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Old 3rd October 2007, 02:39 PM   #3
ppia600 is offline ppia600  United States
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If they are close in power output, get the MTX.
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Old 3rd October 2007, 05:15 PM   #4
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To your ears the 325W will only gain you ~.35 dB in volume over 300W. Which I would never concern myself with. Both manufacturers "under rate" their amps but again its not enough to really matter.

The MTX also appears to have a Bass knob in your link
"variable Thunder EQ bass boost with wired remote control (0-18 dB at 40 Hz)"

My preference has been towards Rockford as in my experience I have found them to run cooler and have previously found them more reliable. I think you will find more Rockford amps are sold them MTX.

A quick search of ebay shows 123 New and 75 used Rockford Amp listings on ebay and 55 new and 19 used MTX amplifiers
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Old 4th October 2007, 01:40 AM   #5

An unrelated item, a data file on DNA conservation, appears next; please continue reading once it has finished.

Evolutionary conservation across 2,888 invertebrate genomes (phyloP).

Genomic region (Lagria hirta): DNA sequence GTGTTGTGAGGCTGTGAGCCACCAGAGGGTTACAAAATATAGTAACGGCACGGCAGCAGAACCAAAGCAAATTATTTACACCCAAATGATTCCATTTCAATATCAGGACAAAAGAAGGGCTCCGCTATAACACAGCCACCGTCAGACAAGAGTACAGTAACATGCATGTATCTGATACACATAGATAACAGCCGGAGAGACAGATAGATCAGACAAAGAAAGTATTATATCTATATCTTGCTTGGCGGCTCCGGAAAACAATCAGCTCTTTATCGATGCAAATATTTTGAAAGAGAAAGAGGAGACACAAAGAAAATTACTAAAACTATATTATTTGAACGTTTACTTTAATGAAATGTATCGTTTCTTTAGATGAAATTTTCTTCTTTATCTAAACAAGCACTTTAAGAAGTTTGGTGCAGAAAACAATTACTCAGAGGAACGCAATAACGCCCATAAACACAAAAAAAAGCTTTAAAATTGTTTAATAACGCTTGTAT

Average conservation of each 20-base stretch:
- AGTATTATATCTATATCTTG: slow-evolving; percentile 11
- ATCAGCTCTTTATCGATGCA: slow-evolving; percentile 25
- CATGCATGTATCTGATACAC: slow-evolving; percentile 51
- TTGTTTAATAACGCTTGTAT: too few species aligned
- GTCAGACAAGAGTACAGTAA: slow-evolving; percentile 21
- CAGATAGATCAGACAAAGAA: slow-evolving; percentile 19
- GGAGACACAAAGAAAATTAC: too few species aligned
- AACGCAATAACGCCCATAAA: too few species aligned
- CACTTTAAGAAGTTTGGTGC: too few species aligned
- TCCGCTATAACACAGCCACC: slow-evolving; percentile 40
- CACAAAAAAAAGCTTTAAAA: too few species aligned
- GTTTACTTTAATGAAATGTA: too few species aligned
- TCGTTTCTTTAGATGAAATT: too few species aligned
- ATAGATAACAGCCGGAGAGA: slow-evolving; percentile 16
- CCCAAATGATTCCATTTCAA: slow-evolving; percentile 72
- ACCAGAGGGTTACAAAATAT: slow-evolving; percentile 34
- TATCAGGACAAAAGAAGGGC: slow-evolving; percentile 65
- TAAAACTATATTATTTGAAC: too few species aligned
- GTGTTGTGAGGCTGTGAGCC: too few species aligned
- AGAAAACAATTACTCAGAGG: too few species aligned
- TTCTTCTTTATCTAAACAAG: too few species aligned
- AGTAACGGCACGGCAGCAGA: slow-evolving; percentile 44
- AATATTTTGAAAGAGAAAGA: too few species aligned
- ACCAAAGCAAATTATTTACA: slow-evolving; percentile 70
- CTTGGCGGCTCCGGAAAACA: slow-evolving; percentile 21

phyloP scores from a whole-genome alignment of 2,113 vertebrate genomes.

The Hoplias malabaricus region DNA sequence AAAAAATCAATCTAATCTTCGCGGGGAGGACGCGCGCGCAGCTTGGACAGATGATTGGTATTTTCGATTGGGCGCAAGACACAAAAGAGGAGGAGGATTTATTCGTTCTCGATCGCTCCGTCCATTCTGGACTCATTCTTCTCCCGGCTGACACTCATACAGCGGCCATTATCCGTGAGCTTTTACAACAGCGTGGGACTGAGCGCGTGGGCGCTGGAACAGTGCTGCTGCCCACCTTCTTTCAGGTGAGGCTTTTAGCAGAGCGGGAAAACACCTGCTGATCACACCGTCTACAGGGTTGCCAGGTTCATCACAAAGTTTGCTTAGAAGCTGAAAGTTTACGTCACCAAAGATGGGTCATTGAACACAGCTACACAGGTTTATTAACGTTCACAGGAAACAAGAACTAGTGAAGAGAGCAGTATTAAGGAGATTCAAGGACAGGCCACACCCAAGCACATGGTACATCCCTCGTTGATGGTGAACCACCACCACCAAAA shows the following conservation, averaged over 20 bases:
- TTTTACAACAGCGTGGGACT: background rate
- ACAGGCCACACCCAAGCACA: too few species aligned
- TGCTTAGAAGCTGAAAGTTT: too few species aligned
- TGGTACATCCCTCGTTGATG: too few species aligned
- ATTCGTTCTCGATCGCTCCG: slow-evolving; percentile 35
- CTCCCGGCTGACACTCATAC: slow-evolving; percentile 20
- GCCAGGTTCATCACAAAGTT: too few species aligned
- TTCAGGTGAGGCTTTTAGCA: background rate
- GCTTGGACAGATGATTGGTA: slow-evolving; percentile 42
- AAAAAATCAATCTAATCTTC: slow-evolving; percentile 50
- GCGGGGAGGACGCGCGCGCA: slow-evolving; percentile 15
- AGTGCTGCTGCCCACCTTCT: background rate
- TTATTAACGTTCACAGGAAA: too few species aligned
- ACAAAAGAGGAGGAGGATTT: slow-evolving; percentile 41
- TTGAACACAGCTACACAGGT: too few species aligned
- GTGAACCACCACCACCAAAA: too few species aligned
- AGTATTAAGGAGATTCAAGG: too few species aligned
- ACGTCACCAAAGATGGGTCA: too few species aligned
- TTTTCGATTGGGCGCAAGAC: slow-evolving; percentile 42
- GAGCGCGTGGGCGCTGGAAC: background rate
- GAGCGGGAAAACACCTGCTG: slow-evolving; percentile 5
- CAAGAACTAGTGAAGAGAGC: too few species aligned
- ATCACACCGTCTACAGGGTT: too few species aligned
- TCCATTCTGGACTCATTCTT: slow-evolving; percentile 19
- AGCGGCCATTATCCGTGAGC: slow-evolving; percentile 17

ppia600 is offline ppia600  United States
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(I recently sold 4 broken fosgates and one used mtx on ebay. At least the mtx had one channel still working )
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Old 4th October 2007, 04:26 AM   #6
Flyin11 is offline Flyin11  United States
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LOL

Yeah, I noticed after I posted that the MTX amp does come with a bass remote. Which I thought was pretty cool but I didn't notice it till after I posted. I also made a mistake on the percentage thing...MTX amps usually are 10% more power than they are rated...I said 3% LOL My bad...